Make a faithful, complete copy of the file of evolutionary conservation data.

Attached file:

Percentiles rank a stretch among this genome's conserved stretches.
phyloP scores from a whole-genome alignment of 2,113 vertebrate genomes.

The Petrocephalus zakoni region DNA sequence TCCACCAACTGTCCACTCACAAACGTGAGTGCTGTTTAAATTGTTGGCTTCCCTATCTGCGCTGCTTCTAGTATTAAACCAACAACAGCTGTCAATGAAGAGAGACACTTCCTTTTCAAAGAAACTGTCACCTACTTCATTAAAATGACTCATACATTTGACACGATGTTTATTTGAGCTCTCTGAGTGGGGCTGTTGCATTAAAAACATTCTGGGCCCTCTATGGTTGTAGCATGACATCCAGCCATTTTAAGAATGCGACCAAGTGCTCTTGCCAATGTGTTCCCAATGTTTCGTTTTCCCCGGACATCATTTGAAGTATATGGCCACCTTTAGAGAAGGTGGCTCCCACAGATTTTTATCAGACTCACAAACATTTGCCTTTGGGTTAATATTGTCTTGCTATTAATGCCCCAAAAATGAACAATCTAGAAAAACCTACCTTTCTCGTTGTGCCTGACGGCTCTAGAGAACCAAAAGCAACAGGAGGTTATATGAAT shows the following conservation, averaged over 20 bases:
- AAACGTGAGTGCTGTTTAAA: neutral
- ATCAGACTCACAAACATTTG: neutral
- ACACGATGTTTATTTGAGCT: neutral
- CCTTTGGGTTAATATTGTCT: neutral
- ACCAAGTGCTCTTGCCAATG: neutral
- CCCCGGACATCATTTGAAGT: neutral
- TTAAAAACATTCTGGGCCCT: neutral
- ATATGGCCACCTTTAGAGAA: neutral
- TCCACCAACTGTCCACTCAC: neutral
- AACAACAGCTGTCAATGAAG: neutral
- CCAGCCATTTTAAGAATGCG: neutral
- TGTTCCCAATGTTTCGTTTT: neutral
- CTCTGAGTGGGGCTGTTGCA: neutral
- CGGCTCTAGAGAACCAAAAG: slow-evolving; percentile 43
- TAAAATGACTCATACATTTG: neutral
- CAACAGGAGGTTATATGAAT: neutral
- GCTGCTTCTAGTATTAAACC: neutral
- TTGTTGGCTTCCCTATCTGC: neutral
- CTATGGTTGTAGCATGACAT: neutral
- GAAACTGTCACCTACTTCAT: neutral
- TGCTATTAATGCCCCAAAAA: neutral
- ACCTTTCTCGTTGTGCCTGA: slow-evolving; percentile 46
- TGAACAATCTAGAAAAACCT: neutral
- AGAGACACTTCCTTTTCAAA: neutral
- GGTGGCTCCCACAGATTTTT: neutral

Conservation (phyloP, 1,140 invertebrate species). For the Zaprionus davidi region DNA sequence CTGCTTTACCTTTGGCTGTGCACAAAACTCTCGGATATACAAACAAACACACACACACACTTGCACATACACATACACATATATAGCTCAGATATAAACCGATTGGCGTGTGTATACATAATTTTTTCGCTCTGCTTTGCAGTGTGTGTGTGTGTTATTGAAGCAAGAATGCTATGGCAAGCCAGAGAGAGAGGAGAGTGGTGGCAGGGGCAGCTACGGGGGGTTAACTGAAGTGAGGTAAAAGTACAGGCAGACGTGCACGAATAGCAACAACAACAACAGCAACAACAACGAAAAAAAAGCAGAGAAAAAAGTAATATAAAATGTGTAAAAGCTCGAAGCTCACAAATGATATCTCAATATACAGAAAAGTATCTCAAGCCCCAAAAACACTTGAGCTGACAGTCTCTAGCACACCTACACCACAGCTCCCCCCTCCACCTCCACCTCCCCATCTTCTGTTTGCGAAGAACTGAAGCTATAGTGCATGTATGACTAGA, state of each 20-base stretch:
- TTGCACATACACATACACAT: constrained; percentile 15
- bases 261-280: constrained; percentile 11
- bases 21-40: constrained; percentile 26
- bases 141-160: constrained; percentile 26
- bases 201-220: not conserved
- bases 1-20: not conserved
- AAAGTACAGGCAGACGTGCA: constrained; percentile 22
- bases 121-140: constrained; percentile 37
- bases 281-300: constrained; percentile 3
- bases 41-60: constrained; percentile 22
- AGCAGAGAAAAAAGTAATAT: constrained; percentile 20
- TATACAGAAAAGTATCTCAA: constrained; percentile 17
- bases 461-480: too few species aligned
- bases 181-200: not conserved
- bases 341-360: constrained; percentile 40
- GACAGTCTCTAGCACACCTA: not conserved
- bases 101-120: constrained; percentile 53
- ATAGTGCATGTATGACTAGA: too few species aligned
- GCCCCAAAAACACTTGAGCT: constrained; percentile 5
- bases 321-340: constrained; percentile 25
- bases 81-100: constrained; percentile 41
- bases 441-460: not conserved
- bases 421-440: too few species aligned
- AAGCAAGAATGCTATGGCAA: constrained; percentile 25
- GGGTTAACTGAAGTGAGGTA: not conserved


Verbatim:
Percentiles rank a stretch among this genome's conserved stretches.
phyloP scores from a whole-genome alignment of 2,113 vertebrate genomes.

The Petrocephalus zakoni region DNA sequence TCCACCAACTGTCCACTCACAAACGTGAGTGCTGTTTAAATTGTTGGCTTCCCTATCTGCGCTGCTTCTAGTATTAAACCAACAACAGCTGTCAATGAAGAGAGACACTTCCTTTTCAAAGAAACTGTCACCTACTTCATTAAAATGACTCATACATTTGACACGATGTTTATTTGAGCTCTCTGAGTGGGGCTGTTGCATTAAAAACATTCTGGGCCCTCTATGGTTGTAGCATGACATCCAGCCATTTTAAGAATGCGACCAAGTGCTCTTGCCAATGTGTTCCCAATGTTTCGTTTTCCCCGGACATCATTTGAAGTATATGGCCACCTTTAGAGAAGGTGGCTCCCACAGATTTTTATCAGACTCACAAACATTTGCCTTTGGGTTAATATTGTCTTGCTATTAATGCCCCAAAAATGAACAATCTAGAAAAACCTACCTTTCTCGTTGTGCCTGACGGCTCTAGAGAACCAAAAGCAACAGGAGGTTATATGAAT shows the following conservation, averaged over 20 bases:
- AAACGTGAGTGCTGTTTAAA: neutral
- ATCAGACTCACAAACATTTG: neutral
- ACACGATGTTTATTTGAGCT: neutral
- CCTTTGGGTTAATATTGTCT: neutral
- ACCAAGTGCTCTTGCCAATG: neutral
- CCCCGGACATCATTTGAAGT: neutral
- TTAAAAACATTCTGGGCCCT: neutral
- ATATGGCCACCTTTAGAGAA: neutral
- TCCACCAACTGTCCACTCAC: neutral
- AACAACAGCTGTCAATGAAG: neutral
- CCAGCCATTTTAAGAATGCG: neutral
- TGTTCCCAATGTTTCGTTTT: neutral
- CTCTGAGTGGGGCTGTTGCA: neutral
- CGGCTCTAGAGAACCAAAAG: slow-evolving; percentile 43
- TAAAATGACTCATACATTTG: neutral
- CAACAGGAGGTTATATGAAT: neutral
- GCTGCTTCTAGTATTAAACC: neutral
- TTGTTGGCTTCCCTATCTGC: neutral
- CTATGGTTGTAGCATGACAT: neutral
- GAAACTGTCACCTACTTCAT: neutral
- TGCTATTAATGCCCCAAAAA: neutral
- ACCTTTCTCGTTGTGCCTGA: slow-evolving; percentile 46
- TGAACAATCTAGAAAAACCT: neutral
- AGAGACACTTCCTTTTCAAA: neutral
- GGTGGCTCCCACAGATTTTT: neutral

Conservation (phyloP, 1,140 invertebrate species). For the Zaprionus davidi region DNA sequence CTGCTTTACCTTTGGCTGTGCACAAAACTCTCGGATATACAAACAAACACACACACACACTTGCACATACACATACACATATATAGCTCAGATATAAACCGATTGGCGTGTGTATACATAATTTTTTCGCTCTGCTTTGCAGTGTGTGTGTGTGTTATTGAAGCAAGAATGCTATGGCAAGCCAGAGAGAGAGGAGAGTGGTGGCAGGGGCAGCTACGGGGGGTTAACTGAAGTGAGGTAAAAGTACAGGCAGACGTGCACGAATAGCAACAACAACAACAGCAACAACAACGAAAAAAAAGCAGAGAAAAAAGTAATATAAAATGTGTAAAAGCTCGAAGCTCACAAATGATATCTCAATATACAGAAAAGTATCTCAAGCCCCAAAAACACTTGAGCTGACAGTCTCTAGCACACCTACACCACAGCTCCCCCCTCCACCTCCACCTCCCCATCTTCTGTTTGCGAAGAACTGAAGCTATAGTGCATGTATGACTAGA, state of each 20-base stretch:
- TTGCACATACACATACACAT: constrained; percentile 15
- bases 261-280: constrained; percentile 11
- bases 21-40: constrained; percentile 26
- bases 141-160: constrained; percentile 26
- bases 201-220: not conserved
- bases 1-20: not conserved
- AAAGTACAGGCAGACGTGCA: constrained; percentile 22
- bases 121-140: constrained; percentile 37
- bases 281-300: constrained; percentile 3
- bases 41-60: constrained; percentile 22
- AGCAGAGAAAAAAGTAATAT: constrained; percentile 20
- TATACAGAAAAGTATCTCAA: constrained; percentile 17
- bases 461-480: too few species aligned
- bases 181-200: not conserved
- bases 341-360: constrained; percentile 40
- GACAGTCTCTAGCACACCTA: not conserved
- bases 101-120: constrained; percentile 53
- ATAGTGCATGTATGACTAGA: too few species aligned
- GCCCCAAAAACACTTGAGCT: constrained; percentile 5
- bases 321-340: constrained; percentile 25
- bases 81-100: constrained; percentile 41
- bases 441-460: not conserved
- bases 421-440: too few species aligned
- AAGCAAGAATGCTATGGCAA: constrained; percentile 25
- GGGTTAACTGAAGTGAGGTA: not conserved